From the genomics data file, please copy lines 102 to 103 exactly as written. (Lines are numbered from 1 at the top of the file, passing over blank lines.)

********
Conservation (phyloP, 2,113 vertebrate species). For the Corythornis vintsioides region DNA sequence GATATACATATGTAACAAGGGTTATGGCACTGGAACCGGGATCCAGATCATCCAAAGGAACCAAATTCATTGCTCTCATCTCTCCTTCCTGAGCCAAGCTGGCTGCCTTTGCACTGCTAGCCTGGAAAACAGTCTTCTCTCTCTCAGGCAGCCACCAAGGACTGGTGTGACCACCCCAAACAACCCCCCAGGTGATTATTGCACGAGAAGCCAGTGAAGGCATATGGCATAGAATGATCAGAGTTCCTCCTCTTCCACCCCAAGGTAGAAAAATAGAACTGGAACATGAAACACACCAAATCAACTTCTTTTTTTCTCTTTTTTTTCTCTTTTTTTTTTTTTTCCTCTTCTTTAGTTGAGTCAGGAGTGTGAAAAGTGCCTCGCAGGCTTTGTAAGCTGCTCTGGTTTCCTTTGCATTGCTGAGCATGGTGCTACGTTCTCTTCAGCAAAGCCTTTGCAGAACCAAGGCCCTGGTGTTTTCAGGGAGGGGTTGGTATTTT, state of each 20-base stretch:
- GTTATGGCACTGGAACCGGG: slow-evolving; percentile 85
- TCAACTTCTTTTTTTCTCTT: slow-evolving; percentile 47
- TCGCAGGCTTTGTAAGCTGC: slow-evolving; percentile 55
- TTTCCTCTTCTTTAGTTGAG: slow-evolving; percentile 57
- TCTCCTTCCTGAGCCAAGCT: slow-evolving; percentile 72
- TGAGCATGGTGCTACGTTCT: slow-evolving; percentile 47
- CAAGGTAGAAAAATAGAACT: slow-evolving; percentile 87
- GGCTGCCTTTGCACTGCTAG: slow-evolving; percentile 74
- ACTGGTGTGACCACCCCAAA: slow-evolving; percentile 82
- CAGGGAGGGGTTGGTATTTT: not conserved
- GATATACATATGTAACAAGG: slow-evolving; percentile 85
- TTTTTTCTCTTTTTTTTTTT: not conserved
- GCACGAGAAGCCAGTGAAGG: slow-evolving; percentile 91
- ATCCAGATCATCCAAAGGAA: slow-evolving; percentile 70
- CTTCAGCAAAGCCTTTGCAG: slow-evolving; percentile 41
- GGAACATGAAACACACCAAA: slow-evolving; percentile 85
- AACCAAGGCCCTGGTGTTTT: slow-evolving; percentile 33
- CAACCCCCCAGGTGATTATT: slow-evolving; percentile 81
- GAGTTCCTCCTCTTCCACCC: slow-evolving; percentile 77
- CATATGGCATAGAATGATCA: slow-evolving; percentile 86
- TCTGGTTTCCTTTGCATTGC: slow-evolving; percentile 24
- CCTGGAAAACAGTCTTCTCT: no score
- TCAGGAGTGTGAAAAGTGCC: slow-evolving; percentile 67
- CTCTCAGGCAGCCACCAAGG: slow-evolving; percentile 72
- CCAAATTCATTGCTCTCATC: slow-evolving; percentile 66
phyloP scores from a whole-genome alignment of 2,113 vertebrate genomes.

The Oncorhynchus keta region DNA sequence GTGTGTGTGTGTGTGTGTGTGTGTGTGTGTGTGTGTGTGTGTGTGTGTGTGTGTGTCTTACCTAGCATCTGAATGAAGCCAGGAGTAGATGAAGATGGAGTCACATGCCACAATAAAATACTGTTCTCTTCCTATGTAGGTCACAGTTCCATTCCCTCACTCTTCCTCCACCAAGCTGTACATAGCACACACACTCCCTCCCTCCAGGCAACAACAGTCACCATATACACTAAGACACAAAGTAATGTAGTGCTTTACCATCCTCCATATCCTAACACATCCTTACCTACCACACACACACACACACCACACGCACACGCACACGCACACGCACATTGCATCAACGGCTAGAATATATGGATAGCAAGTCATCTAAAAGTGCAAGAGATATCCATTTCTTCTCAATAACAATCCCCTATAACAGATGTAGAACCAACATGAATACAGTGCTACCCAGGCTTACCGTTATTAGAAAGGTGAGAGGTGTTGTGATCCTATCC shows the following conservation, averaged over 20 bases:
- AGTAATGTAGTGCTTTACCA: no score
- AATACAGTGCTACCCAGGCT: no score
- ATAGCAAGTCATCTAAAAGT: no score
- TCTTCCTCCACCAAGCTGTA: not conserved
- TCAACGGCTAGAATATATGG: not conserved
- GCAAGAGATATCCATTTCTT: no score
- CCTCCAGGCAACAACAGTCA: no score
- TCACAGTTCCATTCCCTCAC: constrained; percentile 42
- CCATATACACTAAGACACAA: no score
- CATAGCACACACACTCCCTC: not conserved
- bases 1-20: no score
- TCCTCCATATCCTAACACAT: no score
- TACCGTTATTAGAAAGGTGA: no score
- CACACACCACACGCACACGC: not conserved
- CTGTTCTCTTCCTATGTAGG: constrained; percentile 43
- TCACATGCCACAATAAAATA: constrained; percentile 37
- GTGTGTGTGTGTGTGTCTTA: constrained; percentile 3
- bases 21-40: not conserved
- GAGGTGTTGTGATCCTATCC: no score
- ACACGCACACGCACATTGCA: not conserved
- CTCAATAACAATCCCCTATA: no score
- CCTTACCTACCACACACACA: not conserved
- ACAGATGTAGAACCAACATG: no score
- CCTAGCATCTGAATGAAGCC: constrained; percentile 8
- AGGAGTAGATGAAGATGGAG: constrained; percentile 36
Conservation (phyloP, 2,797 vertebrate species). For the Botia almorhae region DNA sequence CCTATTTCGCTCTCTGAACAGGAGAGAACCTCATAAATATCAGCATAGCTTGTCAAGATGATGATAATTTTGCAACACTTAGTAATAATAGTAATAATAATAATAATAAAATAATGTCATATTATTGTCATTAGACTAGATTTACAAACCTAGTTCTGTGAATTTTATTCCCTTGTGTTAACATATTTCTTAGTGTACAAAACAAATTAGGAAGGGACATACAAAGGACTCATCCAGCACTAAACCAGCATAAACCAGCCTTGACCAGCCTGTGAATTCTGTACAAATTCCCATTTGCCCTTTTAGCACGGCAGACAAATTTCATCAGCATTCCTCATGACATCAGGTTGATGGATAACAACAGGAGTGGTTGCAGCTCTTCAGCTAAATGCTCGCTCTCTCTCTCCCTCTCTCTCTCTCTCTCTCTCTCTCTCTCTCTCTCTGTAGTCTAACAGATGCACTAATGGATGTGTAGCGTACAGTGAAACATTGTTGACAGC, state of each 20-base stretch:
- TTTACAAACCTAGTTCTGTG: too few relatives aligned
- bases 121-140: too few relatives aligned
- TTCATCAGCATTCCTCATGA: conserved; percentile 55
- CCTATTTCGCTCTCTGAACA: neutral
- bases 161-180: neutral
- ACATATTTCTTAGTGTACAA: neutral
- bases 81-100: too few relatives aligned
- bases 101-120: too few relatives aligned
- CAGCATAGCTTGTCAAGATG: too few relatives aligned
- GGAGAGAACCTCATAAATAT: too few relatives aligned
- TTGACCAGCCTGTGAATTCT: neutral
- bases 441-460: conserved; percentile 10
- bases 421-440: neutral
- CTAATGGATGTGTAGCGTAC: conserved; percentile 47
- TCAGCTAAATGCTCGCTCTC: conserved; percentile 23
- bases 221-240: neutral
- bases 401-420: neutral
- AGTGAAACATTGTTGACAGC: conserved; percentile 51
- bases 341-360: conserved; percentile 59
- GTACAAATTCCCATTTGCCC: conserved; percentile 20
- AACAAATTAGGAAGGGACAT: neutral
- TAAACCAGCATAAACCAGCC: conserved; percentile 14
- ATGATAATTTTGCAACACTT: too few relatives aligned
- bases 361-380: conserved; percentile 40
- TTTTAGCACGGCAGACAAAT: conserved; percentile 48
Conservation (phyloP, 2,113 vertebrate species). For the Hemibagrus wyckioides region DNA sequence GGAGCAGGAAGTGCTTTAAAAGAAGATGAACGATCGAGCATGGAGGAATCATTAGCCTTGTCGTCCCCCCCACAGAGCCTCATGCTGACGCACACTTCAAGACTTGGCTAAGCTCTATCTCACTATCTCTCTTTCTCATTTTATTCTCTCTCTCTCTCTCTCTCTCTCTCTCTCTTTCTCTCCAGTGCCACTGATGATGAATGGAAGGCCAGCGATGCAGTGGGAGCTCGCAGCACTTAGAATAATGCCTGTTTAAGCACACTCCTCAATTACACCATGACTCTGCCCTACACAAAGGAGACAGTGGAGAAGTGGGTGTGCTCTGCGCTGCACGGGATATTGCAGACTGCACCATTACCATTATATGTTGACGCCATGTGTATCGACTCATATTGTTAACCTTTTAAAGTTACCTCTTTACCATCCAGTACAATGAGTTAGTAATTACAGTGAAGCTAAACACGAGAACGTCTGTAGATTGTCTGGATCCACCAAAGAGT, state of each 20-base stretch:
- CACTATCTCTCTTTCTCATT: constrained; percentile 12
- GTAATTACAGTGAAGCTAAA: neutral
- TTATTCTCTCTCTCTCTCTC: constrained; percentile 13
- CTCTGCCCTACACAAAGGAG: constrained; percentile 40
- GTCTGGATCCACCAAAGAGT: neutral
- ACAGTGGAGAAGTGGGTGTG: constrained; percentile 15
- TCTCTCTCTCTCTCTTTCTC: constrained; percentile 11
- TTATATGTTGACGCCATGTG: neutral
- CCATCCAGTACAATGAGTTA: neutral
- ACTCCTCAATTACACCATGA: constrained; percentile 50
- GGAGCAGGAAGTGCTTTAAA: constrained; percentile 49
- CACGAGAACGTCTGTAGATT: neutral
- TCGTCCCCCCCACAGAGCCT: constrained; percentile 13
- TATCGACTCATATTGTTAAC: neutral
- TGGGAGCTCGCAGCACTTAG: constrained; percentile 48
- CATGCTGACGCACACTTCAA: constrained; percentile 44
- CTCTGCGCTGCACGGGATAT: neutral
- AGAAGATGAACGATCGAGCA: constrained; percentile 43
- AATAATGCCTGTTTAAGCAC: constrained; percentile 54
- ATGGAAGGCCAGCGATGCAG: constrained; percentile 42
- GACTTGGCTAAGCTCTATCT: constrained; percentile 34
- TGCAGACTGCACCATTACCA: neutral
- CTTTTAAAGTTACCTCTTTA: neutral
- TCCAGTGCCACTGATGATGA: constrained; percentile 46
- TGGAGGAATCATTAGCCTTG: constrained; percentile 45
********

- TGCAGACTGCACCATTACCA: neutral
- CTTTTAAAGTTACCTCTTTA: neutral